Last week the guys from Old World Wandering put fourth The Hole In the Donut for the next Saturday Showcase, and despite my horrendous time management skills following Glastonbury Festival Barbara came through with the goods! So have a read, check out her blog and enjoy her frankly amazing pictures….
Hi Barbara – who are you and what’s your story?!
After years of working 70-80 hours a week at jobs that paid the bills but brought no joy, a serious illness made me realize that I felt like the proverbial “hole in the donut” – solid on the outside, but empty on the inside. A year later, fully recovered, I abandoned my career and home to travel around the world for six months. As I searched for joy and meaning in my life, I documented my journey on my blog, HoleInTheDonut.com, and soon realized that the only things that had ever made me happy were travel, photography and writing.
Nearly five years later, I am still traveling and writing about my experiences on my blog, which has become one of the top independent travel blogs in the world. About a year ago, realizing that it was foolish to keep an apartment with the amount of time I was spending on the road, I sold or gave away my remaining furniture and housewares, stored my few personal mementos, and embarked on a life of perpetual travel.
Let’s put your blog in a nutshell – one sentence to describe it!
Discovering the world, one culture at a time
So where abouts in the world are you now?
Strangely, you’ve caught up with me during one of those rare times I’m in the States. I recently returned from Nepal to attend a family wedding, and I have a few press trips scheduled in the U.S. over the next couple of months.
What’s been the overall highlight of your travel experience?
Unequivocally, Nepal. Had you asked me this a year ago I would not have had a definitive answer, but when I visited Nepal last year the country really tugged at my heartstrings to the point where I am now basing there whenever I am not on the road. Not only is the scenery stunning, the people are wonderfully welcoming; it’s a place everyone should visit at least once.
What’s been the best bit of advice you’ve received while on the road?
Easy. Stay in the present moment. Wherever I am, it is a fixed point in time that I will never be able to recover or repeat, so I try to stay completely focused on what is happening in real time, rather than obsessing about the past or worrying about the future.
Any bad travel habits you’ve picked up?
Not that I know of, unless you count eating too much and falling in love with the local culture wherever I go.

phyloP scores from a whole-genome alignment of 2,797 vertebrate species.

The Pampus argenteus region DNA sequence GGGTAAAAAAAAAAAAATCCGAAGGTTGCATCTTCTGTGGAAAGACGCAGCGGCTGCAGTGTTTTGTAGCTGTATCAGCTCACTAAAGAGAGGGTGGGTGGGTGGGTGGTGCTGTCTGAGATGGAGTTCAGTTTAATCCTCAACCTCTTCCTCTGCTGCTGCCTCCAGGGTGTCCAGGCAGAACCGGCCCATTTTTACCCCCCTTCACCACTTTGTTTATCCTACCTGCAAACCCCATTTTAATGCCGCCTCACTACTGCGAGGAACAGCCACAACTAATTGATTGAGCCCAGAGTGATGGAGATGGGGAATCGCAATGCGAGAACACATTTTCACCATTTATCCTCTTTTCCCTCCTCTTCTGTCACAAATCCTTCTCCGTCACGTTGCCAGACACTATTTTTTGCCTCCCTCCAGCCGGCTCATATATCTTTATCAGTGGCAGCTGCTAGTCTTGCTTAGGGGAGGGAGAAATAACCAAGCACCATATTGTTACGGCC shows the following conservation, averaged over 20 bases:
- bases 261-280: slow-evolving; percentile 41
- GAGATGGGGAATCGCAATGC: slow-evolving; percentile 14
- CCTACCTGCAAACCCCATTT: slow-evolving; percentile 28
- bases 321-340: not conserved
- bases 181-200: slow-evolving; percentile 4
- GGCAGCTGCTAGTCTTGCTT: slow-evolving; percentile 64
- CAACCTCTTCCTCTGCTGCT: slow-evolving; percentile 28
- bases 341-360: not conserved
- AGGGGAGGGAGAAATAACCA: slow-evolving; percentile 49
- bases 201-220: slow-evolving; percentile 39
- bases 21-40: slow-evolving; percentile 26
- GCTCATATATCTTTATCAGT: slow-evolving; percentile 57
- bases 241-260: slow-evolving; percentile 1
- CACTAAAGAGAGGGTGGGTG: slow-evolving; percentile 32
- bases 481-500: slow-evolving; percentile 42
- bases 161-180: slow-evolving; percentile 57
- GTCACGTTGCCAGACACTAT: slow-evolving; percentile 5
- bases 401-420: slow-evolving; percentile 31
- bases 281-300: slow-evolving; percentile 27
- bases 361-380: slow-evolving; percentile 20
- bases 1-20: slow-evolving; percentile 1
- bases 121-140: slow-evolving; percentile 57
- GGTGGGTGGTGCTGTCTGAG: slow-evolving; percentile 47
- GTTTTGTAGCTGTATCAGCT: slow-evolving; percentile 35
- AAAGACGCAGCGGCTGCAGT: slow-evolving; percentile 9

What’s your top travel snap? Where’s it from and why does it top your photo album?
Tough one. I’ve taken hundreds of thousands of photos over the years and it’s pretty hard to pin it down to one shot, but if forced I’d say I really like the photo I took of Maasai warriors leaning against a mud hut in their kraal in the Ngorongoro Conservation Area in Tanzania, Africa. Vivid red plaid blankets wrapped around their torsos contrasted with naked, dusty legs and feet, the landscape screamed desolation, and their slouches conveyed the quiet desperation of abject poverty. The photo just spoke volumes to me.
Shameless plug time – out of all your blogging what is your favourite post and care to explain why?
I have a few, but I think I’ll plug one that I wrote recently about the “Secret War” in Laos. From 1964 to 1973, the U.S. flew 500,000 missions and dropped two million tons of bombs on Laos, two tons for every man woman and child in the country, making it the most heavily bombed country in history. Laotians emerged from the caves in which they had hidden for nine years, only to confront another kind of terror. Up to 30% of the bomblets, which Lao call “bombies,” had failed to explode upon impact, leaving a legacy of 10-30 million unexploded bombies scattered across the country.
I am proud of this piece not only because my writing skills have improved so much since I first started my blog in 2006, but also because the longer I travel, the more my writing is taking on a journalistic bent and I think this post is one of my finest journalistic efforts.
Any awesome plans you’d care to spill?!
Ah, yes! Six months ago I applied for press credentials to cover the Dalai Lama’s Kalachakra Mandala for World Peace, the largest and most important event of the year for Tibetans the world over. I learned just three days ago that I am one of a select group of journalists who will be granted full press credentials to cover the 11 day event, scheduled this year in Washington DC from July 6-16.
Upon the completion of the Kalachakra I’m off to Adirondack Park in New York State to hike and kayak for a week, then to Niagara Falls (both sides), followed by Smoky Mountain National Park and Atlanta.
But of course, it will all change a hundred times along the way, as I travel with no reservations and only the vaguest idea of where I might go next, in order to seize opportunities that pop up. For example, just yesterday I learned that a group of travel bloggers are trying to arrange a cruise to Antarctica in January. If that happens, and if I can afford it, I’ll rearrange my entire schedule to go.
Although Barbara nominated Legal Nomads for next weeks chain I decided to shake it up a bit to link in with the final instalment of our Gap Year Planner and we’ll be speaking to a blogger about to embark on a massive RTW adventure – Never End Footsteps. (but don’t worry I’ll catch up with Legal Nomads at a later date!)